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Fasting, feasting color the season of fall

By: Henna Bakshi

Imagine an evening in the midst of Jerusalem, the soft glow of lamps light up the streets and orange leaves.

As you take a deep breath, heavy with music and sweet spices, your mouth begins to water. Your stomach growls, empty from fasting, and you’re eager to consume the array of dishes set before you.

These are the experiences of Yom Kippur, a Jewish holiday that originated in Jerusalem, to welcome the season of fall through celebration, and best of all, great food.

This Day of Atonement was Sept. 18 and calls for 24 hours of strict fasting. This is done to reconcile or shed one’s sins, as symbolized by the seasonal shedding of fall. Fasting begins with the celebration of Yom Kippur eve, known as Kol Nidre, a night reserved for ample feasting.

Naga Devi, a UNF physical therapy freshman, comes from a Jewish background.

“Celebrating the idea of atonement is very important to a practicing Jew,” she said. “And then you’ve got the great variety of food.”

Rabbi Jonathan Lubliner from the Jacksonville Jewish Centre said kreplaches, flour dumplings stuffed with minced meat, potatoes or crème cheese are the traditional Jewish dish served at the feast.

“We encourage easy and healthy eating before the fast to stock up on all our basic nutrients,” he said.

Lauren Braun Costello, a Jewish food stylist, chef and writer of “The Competent Cook: Essential Tools, Techniques, and Recipes for the Modern At-Home Cook,” writes, “The dough covering the meat represents our hope that God will hide our sins as we repent. Another explanation is that the meat symbolizes judgment, but the soft dough represents God’s unfailing mercy and justice.”

Many cultures around the world celebrate the season of fall by fasting for new beginnings, and of course, indulging in celebratory feasts. Kurva Chauth, for the Hindu wives, follows a day of fasting for new beginning wishes for their husbands and family. Ramadan, a Muslim holiday, carries on for a whole month. Yes, it’s a whole month of fasting from dawn to dusk, but also a whole month of massive dinner feasting.

Whether you’re Jewish or not, religious or not, fasting is a way of cleansing the body, and feasting afterwards makes the accomplishment all the better. So this Yom Kippur, consider participating in a thousand-year-old tradition by fasting then feasting on some homemade kreplach.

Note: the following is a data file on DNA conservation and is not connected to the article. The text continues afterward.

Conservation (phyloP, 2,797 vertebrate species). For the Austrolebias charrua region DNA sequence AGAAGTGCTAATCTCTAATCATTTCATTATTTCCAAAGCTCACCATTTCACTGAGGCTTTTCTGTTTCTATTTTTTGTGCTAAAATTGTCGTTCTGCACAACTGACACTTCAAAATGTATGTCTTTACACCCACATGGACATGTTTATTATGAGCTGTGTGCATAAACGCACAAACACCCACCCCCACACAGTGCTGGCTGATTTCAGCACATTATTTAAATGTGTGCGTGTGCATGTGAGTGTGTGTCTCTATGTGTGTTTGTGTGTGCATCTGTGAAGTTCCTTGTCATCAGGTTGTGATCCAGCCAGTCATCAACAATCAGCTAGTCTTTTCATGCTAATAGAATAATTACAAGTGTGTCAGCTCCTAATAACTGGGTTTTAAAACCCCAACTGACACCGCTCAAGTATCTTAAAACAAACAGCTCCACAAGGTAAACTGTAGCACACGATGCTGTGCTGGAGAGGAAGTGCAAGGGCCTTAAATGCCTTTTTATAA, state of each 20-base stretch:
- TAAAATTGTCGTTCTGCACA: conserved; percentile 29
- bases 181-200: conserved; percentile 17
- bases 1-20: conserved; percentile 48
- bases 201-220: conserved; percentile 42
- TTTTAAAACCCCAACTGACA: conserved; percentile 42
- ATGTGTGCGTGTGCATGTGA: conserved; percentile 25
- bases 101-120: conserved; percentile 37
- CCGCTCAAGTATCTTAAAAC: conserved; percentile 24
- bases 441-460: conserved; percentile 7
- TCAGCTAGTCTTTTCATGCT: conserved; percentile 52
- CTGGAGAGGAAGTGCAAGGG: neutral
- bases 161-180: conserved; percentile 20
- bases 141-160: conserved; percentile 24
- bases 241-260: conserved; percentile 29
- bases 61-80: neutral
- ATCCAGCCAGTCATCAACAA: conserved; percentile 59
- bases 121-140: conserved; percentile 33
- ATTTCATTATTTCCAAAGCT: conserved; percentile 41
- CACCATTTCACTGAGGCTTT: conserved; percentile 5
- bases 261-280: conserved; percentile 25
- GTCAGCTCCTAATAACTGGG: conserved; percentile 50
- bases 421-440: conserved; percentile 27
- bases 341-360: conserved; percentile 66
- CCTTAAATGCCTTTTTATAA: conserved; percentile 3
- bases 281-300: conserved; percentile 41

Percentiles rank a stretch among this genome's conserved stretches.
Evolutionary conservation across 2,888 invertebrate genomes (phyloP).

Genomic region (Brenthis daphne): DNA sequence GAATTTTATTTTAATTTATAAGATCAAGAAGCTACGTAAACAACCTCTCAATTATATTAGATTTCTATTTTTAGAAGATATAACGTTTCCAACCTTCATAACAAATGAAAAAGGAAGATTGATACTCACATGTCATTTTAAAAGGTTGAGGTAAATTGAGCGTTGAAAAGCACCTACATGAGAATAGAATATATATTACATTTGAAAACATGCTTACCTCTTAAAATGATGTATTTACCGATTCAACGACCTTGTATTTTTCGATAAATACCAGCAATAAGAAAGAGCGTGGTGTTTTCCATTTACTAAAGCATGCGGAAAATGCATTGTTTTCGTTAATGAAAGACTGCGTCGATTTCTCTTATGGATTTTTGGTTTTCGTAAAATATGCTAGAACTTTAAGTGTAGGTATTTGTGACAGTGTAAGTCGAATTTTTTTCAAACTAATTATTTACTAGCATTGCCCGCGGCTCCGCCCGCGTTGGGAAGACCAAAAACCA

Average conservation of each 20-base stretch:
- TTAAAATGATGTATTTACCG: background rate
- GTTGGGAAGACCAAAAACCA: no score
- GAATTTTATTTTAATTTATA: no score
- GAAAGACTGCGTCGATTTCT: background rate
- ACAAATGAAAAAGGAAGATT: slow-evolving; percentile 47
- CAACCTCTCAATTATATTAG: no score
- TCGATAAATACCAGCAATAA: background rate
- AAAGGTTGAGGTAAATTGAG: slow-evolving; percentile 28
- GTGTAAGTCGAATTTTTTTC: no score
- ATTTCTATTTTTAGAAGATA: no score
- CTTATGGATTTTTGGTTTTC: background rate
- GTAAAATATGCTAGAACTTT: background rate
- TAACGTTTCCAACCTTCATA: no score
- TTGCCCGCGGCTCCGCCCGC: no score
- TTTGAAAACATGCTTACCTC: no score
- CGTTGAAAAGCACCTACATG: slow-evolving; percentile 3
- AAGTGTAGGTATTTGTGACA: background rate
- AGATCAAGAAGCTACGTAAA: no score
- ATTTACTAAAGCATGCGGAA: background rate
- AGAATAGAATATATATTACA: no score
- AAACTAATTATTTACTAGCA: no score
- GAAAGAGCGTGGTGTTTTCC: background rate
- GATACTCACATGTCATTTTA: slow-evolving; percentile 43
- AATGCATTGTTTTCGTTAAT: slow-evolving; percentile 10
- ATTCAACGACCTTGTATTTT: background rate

Here is a basic kreplach filling I tried from epicurious.com. The recipe also offers steps in making your own dough, but I found egg roll sheets to be an easy substitute.

Meat filling
2 tablespoons corn oil
3/4 cup finely chopped onion
1/2 pound chop meat
1 egg yolk
2 tablespoons finely chopped fresh parsley
1 teaspoon salt
1/4 teaspoon pepper

1. Heat corn oil in a skillet; sauté onions until nicely browned, remove with a slotted spoon and set aside. Add meat to the pan and sauté on high heat, stirring frequently until all meat is browned. Put the onions back in, and sauté with meat, stirring constantly for one minute. Let it cool.
2. In a bowl, thoroughly mix meat-onion mixture with all remaining ingredients.
3. Place a flatware teaspoon of filling in the center of the egg roll sheet and fold diagonally to create a triangle. Seal sides with egg mixture.
4. Bring a pot of water to a vigorous boil, add one tablespoon of salt, drop in the kreplach and cook for 20 minutes. Serve in chicken soup or, for dairy fillings, with sour cream and fried onions.

Henna’s kreplach review:
Similar to Asian wontons, kreplach wasn’t overfilling and satisfied my appetite very well. They may also be fried for a crispier texture. This hot meal is sure to warm your senses, making it the perfect representation of fall.

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